The line between the technology and automotive industries continues to blur, and more startups are creating services and products that could transform the transportation sector. Which are the most promising? The Los Angeles Auto Show’s Connected Car Expo recently assembled executives from Microsoft
, and others to vet dozens of companies. Here are the 10 chosen as the hottest startups. “[They] impressed us with their unique perspective, the strength of their vision, and their flat-out innovation,” says Michelle Avary, lead advisory board member. “These companies are beyond just cool—we think they will help make the entire automotive industry better.”
The Elio will be a fuel-thrifty vehicle and cost just $6,800. It is due to go on sale in 2017.Courtesy of Elio Motors
Founder Paul Elio has engineered a super-efficient, low-cost ($6,800) three-wheeled vehicle. Legally classified as a motorcycle, it seats two people front to back, making it half as wide as a typical car and therefore twice as aerodynamic. The result: gas mileage of 84 mpg. Following the Tesla model, Elio, based in Detroit, will sell directly through retail stores to consumers. When you need service, you can take it to any of the 600 Pep Boys shops across the U.S. Production begins in 2016; already the company has taken more than 45,000 orders.
This Silicon Valley startup’s voice-recognition technology can be contained on a chip, so it provides high-quality results without the need for an Internet connection. Using pattern recognition, Capio’s algorithms also can identify extraneous background noises and learn to ignore them. Capio says it can embed its chip into any existing vehicle and will begin delivering to a major automotive supplier later this year.
This German firm has developed software for automakers that enables users to make themselves “visible” to their cars via a smart device. So any vehicle you get into knows who you are and how you like to drive, and it can read real-time information, such as your heart rate from a Fitbit
and other wearable devices. BMW featured High Mobility’s systems at the Consumer Electronics Show this year to demonstrate exactly how a smartwatch could be used to operate an i3 with gesture control. The software will come to market through car companies and connected-car service providers.
Founders (from left) Carolyn Yashari Becher, Joanna McFarland, and Janelle McGlothlin have created a safe car service for kids.Jeff Bender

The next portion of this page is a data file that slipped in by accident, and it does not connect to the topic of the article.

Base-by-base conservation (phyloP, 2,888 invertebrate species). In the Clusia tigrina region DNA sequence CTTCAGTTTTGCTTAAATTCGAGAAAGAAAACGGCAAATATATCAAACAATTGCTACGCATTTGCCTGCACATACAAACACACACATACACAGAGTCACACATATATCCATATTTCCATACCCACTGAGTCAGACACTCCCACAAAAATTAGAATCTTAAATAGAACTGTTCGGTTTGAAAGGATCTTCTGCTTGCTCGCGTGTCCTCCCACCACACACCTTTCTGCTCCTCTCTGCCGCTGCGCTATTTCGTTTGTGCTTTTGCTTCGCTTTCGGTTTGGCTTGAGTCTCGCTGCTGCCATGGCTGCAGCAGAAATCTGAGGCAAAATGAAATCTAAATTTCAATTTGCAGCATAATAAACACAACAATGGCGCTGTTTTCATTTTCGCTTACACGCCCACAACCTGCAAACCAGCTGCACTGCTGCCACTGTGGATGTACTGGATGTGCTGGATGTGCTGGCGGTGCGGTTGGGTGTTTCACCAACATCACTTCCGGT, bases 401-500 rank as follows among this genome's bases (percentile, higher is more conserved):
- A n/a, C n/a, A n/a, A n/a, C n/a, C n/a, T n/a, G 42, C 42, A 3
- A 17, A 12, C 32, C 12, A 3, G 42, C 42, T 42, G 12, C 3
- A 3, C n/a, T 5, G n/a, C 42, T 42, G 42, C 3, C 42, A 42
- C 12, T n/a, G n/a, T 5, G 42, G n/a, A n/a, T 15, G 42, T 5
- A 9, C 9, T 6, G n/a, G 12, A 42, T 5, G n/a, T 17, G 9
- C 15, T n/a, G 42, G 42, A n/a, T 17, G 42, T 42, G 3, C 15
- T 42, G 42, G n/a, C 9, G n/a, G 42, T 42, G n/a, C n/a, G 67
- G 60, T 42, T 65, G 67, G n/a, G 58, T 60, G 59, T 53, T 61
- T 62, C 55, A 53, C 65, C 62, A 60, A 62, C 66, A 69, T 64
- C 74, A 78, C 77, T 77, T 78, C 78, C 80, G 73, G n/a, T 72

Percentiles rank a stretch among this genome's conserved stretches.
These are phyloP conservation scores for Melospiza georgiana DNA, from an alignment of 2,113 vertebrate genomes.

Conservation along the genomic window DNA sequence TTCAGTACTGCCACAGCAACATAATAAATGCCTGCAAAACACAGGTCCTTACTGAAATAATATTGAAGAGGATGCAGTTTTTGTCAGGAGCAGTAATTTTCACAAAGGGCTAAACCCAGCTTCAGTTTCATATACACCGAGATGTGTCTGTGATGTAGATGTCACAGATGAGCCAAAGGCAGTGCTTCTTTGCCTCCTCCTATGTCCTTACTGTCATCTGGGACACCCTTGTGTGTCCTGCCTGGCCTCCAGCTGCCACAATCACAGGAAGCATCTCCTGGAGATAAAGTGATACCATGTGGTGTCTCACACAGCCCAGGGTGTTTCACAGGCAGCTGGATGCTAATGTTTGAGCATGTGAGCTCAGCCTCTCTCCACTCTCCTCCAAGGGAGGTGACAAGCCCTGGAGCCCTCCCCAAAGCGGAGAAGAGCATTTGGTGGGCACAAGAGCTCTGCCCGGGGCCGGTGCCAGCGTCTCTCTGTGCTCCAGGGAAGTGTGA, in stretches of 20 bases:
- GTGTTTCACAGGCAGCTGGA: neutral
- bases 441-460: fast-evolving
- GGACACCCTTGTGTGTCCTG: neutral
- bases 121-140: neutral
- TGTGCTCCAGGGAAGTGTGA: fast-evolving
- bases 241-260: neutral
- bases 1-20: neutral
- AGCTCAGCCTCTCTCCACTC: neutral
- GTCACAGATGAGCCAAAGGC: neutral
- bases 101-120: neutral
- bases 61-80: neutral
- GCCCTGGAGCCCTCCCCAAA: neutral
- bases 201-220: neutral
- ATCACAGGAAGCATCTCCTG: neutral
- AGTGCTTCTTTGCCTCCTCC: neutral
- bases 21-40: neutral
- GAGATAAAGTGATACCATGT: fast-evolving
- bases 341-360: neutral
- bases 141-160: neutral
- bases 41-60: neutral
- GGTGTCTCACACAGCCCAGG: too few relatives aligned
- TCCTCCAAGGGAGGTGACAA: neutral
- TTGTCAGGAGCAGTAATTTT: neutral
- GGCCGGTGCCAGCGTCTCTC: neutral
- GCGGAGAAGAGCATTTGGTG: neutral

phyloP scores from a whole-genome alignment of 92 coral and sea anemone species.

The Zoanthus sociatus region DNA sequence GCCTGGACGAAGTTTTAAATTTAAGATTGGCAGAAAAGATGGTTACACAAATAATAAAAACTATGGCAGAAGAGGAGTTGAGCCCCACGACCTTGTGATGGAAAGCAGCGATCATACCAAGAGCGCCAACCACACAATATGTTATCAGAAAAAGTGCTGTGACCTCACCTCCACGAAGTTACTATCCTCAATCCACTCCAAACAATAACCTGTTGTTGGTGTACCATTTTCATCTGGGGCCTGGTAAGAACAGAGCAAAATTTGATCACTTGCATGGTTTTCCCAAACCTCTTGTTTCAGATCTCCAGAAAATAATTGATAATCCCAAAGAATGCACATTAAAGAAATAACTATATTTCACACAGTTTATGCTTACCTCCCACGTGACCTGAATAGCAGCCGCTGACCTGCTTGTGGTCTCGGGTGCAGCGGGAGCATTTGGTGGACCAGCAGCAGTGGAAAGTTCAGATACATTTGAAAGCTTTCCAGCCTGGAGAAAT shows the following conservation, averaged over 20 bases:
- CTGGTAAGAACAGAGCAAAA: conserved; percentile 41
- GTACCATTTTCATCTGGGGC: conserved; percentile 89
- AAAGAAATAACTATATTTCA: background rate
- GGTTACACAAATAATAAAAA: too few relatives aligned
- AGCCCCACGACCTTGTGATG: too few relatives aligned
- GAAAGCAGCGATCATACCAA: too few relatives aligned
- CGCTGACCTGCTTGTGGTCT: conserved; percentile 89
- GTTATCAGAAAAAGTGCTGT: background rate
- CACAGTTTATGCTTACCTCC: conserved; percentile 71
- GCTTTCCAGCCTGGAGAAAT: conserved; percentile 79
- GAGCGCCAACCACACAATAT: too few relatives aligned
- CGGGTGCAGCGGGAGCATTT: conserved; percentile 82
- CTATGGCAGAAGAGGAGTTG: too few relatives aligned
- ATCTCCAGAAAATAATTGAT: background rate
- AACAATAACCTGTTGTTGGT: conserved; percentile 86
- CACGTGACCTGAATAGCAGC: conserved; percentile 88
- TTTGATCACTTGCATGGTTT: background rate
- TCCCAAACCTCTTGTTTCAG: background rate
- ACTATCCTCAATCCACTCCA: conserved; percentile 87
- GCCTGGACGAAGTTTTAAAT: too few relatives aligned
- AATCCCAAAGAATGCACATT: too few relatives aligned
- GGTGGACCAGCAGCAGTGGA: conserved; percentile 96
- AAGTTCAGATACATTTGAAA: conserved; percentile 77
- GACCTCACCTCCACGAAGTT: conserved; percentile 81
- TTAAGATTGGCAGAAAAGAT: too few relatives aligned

One of the problems working parents face is, Who will drive their kids to after-school activities? Three Los Angeles professionals who are also mothers created an Uber-style app that rigorously screens applicants’ driving records and child-care experience. The company currently services the greater Los Angeles area and plans to expand to other
The Albuquerque company makes powerful semi-conductor lasers that help self-driving cars “see” and thus react appropriately. From an area the size of your thumbnail, TriLumina’s sensors deliver five kilowatts of optical power—the equivalent of 80 high-beam headlights. TriLumina expects to be in market with its solid-state LiDAR sensors in 2017.
Using the multiple sensors embedded in a cellphone, Driversiti’s software replaces a car’s active safety systems. It is designed to learn your driving habits and alert you if there’s a sudden and potentially dangerous change, such as sloppy steering. It can also identify hazardous road conditions and feed that information in real time to the cloud. Driversiti says it has the only patent for crash detection by a smart device. It will begin licensing its software to businesses such as car clubs, trucking giants, and car manufacturers next year.
Quanergy says its LiDAR sensors are more accurate, powerful, and reliable than any competitor’s.Courtesy of Quanergy
Self-driving cars rely on several types of sensors, including light detection and ranging (LiDAR) systems, in order to instantaneously monitor their position on the road and distance from other objects. LiDAR systems are pricey, costing from $8,000 to $100,000 or more per unit. Quanergy, based in Sunnyvale, Calif., says it has invented a version that costs $100 and is more reliable and accurate than its competitors’. Mercedes has already signed on as a partner.
Nebula Systems’ Mech 5 is a B2B cloud-based platform that securely aggregates all the real-time data that cars generate today through their electronic control units (ECUs). Nebula says its software can also remotely diagnose and fix faults in any vehicle’s ECU. Roadside assistance companies, marketers, fleet managers, and telematics suppliers are among Nebula’s customers.
This San Francisco startup created an app that enables car owners to earn extra money by letting screened drivers rent their vehicle when it’s not in use. Renters input their driver’s license and credit card information, then search for the type of car they want; the app unlocks it for them. Insurance, roadside assistance, and screening are included. The company has rolled out in the Bay Area, Chicago, Portland, Ore., and Washington, D.C.; New York City is next.
Located in Waterloo, Ontario, Sober Steering has devised a touch-based biosensor technology that can be installed in a steering wheel to read a driver’s blood-alcohol level. Sober Steering’s Zero Tolerance system is already available for fleet vehicles such as school buses, trucks, and construction equipment. A passenger-vehicle version is expected to come to market next year.
A version of this article appears in the September 15, 2015 issue of Fortune magazine.
Correction: This story has been corrected to reflect that that the company, HopSkipDrive, is one word, not three.